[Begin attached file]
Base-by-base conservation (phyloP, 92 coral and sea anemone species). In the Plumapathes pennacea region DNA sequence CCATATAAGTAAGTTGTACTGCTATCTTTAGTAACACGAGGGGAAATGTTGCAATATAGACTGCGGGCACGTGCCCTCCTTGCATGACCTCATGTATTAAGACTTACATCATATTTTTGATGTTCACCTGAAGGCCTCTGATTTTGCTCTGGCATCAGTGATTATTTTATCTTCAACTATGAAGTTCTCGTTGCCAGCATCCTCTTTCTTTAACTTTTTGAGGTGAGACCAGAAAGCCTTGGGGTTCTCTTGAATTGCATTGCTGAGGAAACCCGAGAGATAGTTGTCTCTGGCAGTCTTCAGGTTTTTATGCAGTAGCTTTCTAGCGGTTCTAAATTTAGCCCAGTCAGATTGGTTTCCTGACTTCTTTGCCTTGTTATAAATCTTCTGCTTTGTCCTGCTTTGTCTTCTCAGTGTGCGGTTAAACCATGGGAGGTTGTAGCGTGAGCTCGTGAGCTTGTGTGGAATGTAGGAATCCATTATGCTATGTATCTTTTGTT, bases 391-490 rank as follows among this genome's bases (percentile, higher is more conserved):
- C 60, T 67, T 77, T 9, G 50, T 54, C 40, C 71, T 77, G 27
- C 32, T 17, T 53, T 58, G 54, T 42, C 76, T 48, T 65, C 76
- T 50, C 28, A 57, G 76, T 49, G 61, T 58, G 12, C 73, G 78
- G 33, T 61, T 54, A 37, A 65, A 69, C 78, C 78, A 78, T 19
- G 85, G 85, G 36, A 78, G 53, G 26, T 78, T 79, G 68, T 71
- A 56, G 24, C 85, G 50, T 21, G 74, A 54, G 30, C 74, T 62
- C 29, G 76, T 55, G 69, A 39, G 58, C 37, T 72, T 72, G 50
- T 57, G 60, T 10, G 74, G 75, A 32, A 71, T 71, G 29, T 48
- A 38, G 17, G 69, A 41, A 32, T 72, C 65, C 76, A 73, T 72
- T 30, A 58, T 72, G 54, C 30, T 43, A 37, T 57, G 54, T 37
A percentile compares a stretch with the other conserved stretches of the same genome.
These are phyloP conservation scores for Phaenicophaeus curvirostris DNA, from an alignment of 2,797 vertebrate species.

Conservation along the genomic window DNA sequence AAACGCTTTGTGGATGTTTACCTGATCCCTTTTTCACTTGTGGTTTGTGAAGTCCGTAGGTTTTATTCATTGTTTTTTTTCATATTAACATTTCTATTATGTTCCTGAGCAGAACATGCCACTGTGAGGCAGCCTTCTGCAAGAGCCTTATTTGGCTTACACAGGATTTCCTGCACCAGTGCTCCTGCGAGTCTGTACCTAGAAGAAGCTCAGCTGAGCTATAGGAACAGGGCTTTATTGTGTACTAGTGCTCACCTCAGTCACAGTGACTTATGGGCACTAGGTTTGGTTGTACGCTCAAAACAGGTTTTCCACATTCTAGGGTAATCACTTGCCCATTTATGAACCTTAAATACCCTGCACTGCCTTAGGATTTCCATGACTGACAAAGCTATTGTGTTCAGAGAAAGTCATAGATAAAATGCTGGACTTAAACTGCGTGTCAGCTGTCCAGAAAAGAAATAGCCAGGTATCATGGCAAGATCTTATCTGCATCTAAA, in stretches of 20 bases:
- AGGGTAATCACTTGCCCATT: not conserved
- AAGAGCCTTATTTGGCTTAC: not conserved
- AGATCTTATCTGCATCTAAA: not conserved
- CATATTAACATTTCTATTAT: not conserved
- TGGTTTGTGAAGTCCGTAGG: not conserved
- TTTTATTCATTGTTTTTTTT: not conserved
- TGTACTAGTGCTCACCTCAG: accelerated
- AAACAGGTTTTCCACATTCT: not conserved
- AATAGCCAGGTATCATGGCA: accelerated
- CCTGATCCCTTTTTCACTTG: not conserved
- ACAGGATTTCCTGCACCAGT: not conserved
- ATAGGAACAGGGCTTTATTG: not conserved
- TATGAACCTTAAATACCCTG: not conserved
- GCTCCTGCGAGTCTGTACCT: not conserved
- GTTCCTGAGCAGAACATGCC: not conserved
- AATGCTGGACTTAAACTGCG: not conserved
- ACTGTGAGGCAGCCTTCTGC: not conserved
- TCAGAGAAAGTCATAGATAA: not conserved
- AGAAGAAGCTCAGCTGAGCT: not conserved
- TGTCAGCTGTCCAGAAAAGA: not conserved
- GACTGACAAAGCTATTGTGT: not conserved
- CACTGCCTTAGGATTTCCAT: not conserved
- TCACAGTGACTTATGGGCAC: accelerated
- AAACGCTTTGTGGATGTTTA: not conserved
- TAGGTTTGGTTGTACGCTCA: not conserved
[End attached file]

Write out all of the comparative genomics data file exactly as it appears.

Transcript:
Base-by-base conservation (phyloP, 92 coral and sea anemone species). In the Plumapathes pennacea region DNA sequence CCATATAAGTAAGTTGTACTGCTATCTTTAGTAACACGAGGGGAAATGTTGCAATATAGACTGCGGGCACGTGCCCTCCTTGCATGACCTCATGTATTAAGACTTACATCATATTTTTGATGTTCACCTGAAGGCCTCTGATTTTGCTCTGGCATCAGTGATTATTTTATCTTCAACTATGAAGTTCTCGTTGCCAGCATCCTCTTTCTTTAACTTTTTGAGGTGAGACCAGAAAGCCTTGGGGTTCTCTTGAATTGCATTGCTGAGGAAACCCGAGAGATAGTTGTCTCTGGCAGTCTTCAGGTTTTTATGCAGTAGCTTTCTAGCGGTTCTAAATTTAGCCCAGTCAGATTGGTTTCCTGACTTCTTTGCCTTGTTATAAATCTTCTGCTTTGTCCTGCTTTGTCTTCTCAGTGTGCGGTTAAACCATGGGAGGTTGTAGCGTGAGCTCGTGAGCTTGTGTGGAATGTAGGAATCCATTATGCTATGTATCTTTTGTT, bases 391-490 rank as follows among this genome's bases (percentile, higher is more conserved):
- C 60, T 67, T 77, T 9, G 50, T 54, C 40, C 71, T 77, G 27
- C 32, T 17, T 53, T 58, G 54, T 42, C 76, T 48, T 65, C 76
- T 50, C 28, A 57, G 76, T 49, G 61, T 58, G 12, C 73, G 78
- G 33, T 61, T 54, A 37, A 65, A 69, C 78, C 78, A 78, T 19
- G 85, G 85, G 36, A 78, G 53, G 26, T 78, T 79, G 68, T 71
- A 56, G 24, C 85, G 50, T 21, G 74, A 54, G 30, C 74, T 62
- C 29, G 76, T 55, G 69, A 39, G 58, C 37, T 72, T 72, G 50
- T 57, G 60, T 10, G 74, G 75, A 32, A 71, T 71, G 29, T 48
- A 38, G 17, G 69, A 41, A 32, T 72, C 65, C 76, A 73, T 72
- T 30, A 58, T 72, G 54, C 30, T 43, A 37, T 57, G 54, T 37
A percentile compares a stretch with the other conserved stretches of the same genome.
These are phyloP conservation scores for Phaenicophaeus curvirostris DNA, from an alignment of 2,797 vertebrate species.

Conservation along the genomic window DNA sequence AAACGCTTTGTGGATGTTTACCTGATCCCTTTTTCACTTGTGGTTTGTGAAGTCCGTAGGTTTTATTCATTGTTTTTTTTCATATTAACATTTCTATTATGTTCCTGAGCAGAACATGCCACTGTGAGGCAGCCTTCTGCAAGAGCCTTATTTGGCTTACACAGGATTTCCTGCACCAGTGCTCCTGCGAGTCTGTACCTAGAAGAAGCTCAGCTGAGCTATAGGAACAGGGCTTTATTGTGTACTAGTGCTCACCTCAGTCACAGTGACTTATGGGCACTAGGTTTGGTTGTACGCTCAAAACAGGTTTTCCACATTCTAGGGTAATCACTTGCCCATTTATGAACCTTAAATACCCTGCACTGCCTTAGGATTTCCATGACTGACAAAGCTATTGTGTTCAGAGAAAGTCATAGATAAAATGCTGGACTTAAACTGCGTGTCAGCTGTCCAGAAAAGAAATAGCCAGGTATCATGGCAAGATCTTATCTGCATCTAAA, in stretches of 20 bases:
- AGGGTAATCACTTGCCCATT: not conserved
- AAGAGCCTTATTTGGCTTAC: not conserved
- AGATCTTATCTGCATCTAAA: not conserved
- CATATTAACATTTCTATTAT: not conserved
- TGGTTTGTGAAGTCCGTAGG: not conserved
- TTTTATTCATTGTTTTTTTT: not conserved
- TGTACTAGTGCTCACCTCAG: accelerated
- AAACAGGTTTTCCACATTCT: not conserved
- AATAGCCAGGTATCATGGCA: accelerated
- CCTGATCCCTTTTTCACTTG: not conserved
- ACAGGATTTCCTGCACCAGT: not conserved
- ATAGGAACAGGGCTTTATTG: not conserved
- TATGAACCTTAAATACCCTG: not conserved
- GCTCCTGCGAGTCTGTACCT: not conserved
- GTTCCTGAGCAGAACATGCC: not conserved
- AATGCTGGACTTAAACTGCG: not conserved
- ACTGTGAGGCAGCCTTCTGC: not conserved
- TCAGAGAAAGTCATAGATAA: not conserved
- AGAAGAAGCTCAGCTGAGCT: not conserved
- TGTCAGCTGTCCAGAAAAGA: not conserved
- GACTGACAAAGCTATTGTGT: not conserved
- CACTGCCTTAGGATTTCCAT: not conserved
- TCACAGTGACTTATGGGCAC: accelerated
- AAACGCTTTGTGGATGTTTA: not conserved
- TAGGTTTGGTTGTACGCTCA: not conserved